June 1-30 Challenge – Day 9 – Go the Whole Nine Yards

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June 1-30 Challenge – Day 9 – Go the Whole Nine Yards

“June 9, 1834. William Carey died. He is considered the Father of Modern Missions. He spent forty-one years as a Christian missionary to India without ever taking a furlough. Being a missionary in China in the early nineteenth century was not easy!

To go the whole nine yards means “to continue doing something dangerous or difficult until it is finished”. William Carey went the whole nine yards.

When have you gone the whole nine yards? Write about it.

Or write a story of someone in a dangerous or difficult situation and how they go the whole nine yards”.

Working with Bulls and going that “Whole Nine Yards”.

Some twenty-five years ago we were doing a TB test on cattle, it was at the time of the year when bulls were not running with cows, the off-season for breeding in dairy herds.

Most of the cows had just about gone through the little prink that they get under the tail, that they get when being tested.

My husband said to me to “go and get the two bulls in the paddock by the house”, I thought that was a bit unusual as he would usually do that.

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This is what a Waratah Standard looks like.

So off I when armed with a Waratah Standard (used for fencing in NZ), as a stick, {as I thought if I had to use it, it wouldn’t break), to get those bulls moving out of the paddock.

Would you believe it?

One of the bulls turned and started charging straight towards me, I was petrified, I knew I wouldn’t survive if he hit me.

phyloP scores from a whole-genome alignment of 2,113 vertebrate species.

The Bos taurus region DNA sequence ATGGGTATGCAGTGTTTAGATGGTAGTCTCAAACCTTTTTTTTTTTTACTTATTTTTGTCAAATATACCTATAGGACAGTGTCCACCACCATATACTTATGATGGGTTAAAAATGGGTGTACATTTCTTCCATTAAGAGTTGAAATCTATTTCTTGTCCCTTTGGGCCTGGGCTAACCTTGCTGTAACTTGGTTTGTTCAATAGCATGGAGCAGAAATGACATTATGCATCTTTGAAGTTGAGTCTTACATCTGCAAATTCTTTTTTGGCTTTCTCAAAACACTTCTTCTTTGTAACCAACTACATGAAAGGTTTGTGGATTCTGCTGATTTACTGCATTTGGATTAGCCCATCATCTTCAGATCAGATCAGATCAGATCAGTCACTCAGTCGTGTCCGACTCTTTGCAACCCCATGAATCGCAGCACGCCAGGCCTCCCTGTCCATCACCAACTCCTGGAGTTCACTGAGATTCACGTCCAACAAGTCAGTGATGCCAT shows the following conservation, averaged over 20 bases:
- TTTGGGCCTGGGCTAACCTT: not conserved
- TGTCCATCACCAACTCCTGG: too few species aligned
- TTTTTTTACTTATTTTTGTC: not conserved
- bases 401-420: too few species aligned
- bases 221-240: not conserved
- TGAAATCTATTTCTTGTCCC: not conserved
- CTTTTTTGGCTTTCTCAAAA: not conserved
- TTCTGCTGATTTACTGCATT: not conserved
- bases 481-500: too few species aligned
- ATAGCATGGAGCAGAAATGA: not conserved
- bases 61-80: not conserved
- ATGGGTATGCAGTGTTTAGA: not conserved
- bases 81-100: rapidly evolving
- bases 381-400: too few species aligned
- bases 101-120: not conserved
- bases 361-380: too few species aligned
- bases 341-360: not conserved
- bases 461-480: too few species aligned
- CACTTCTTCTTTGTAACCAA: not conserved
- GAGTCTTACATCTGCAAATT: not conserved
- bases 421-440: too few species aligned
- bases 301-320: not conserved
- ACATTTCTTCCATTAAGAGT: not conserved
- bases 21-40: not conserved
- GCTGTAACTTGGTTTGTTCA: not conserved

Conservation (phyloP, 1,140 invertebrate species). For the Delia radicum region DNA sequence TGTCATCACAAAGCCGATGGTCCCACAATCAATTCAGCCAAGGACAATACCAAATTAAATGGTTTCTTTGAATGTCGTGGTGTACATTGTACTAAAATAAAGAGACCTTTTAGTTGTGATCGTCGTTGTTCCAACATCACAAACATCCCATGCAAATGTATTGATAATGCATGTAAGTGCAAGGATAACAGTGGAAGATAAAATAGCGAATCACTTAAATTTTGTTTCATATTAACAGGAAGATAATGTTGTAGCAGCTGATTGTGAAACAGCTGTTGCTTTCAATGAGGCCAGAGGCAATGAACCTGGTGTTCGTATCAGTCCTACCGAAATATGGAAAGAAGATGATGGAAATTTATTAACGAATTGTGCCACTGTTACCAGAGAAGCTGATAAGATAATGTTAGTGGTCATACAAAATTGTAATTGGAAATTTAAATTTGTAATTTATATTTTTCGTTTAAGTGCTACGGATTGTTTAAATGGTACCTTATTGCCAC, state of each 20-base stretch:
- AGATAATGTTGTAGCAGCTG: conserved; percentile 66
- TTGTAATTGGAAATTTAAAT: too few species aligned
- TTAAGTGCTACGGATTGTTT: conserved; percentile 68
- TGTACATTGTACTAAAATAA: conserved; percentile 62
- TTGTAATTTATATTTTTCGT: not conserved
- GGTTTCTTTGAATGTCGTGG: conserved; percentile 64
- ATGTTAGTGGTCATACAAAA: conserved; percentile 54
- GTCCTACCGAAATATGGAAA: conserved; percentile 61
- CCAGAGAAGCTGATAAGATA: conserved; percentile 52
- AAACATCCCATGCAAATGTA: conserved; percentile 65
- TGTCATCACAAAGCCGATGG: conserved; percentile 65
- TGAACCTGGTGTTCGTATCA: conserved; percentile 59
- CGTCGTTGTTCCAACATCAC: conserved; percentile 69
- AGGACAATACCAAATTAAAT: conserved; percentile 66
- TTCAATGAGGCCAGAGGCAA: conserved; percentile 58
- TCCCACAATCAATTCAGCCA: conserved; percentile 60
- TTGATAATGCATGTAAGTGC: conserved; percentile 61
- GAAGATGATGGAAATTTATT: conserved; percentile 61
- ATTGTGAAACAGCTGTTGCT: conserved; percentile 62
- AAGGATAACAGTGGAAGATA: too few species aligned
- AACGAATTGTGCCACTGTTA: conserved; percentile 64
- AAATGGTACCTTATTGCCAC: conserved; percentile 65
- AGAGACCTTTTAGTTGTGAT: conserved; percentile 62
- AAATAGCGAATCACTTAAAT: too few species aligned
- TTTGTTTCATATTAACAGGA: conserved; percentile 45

I started screaming at the top of my voice, as sometimes noise halts them but not this time, he kept coming straight towards me, up went the Waratah Standard and hit him in the centre of the head, he reeled back and nearly fell to the ground.

I wasn’t giving up on him, I came to do a job and I hadn’t finished, so here I go, still shaking like a leaf, I could hardly walk, my legs felt like jelly.

The bull had got such a shock when I hit him, he only just managed to stand on his feet a bit wobbly, he turned and walked to the gate with the other bull, I got them back to the shed to get that test done.

I often thing about this even today, how lucky I’m to be alive.

I sure went the “whole nine yards that time”, but I nearly lost my life that very day.

Strange to say, I’m not afraid of bulls even now, I work with them every year and have no problems, I must have caught this old man having a bad day.

Sometimes it just the scent of fear that will get a bull charging, whatever I never show fear with bulls.

How do I avoid that “Just don’t look at them”, go about doing that you have to with them, just never show fear as it gives off a scent from your body, that bulls will react to straight away?

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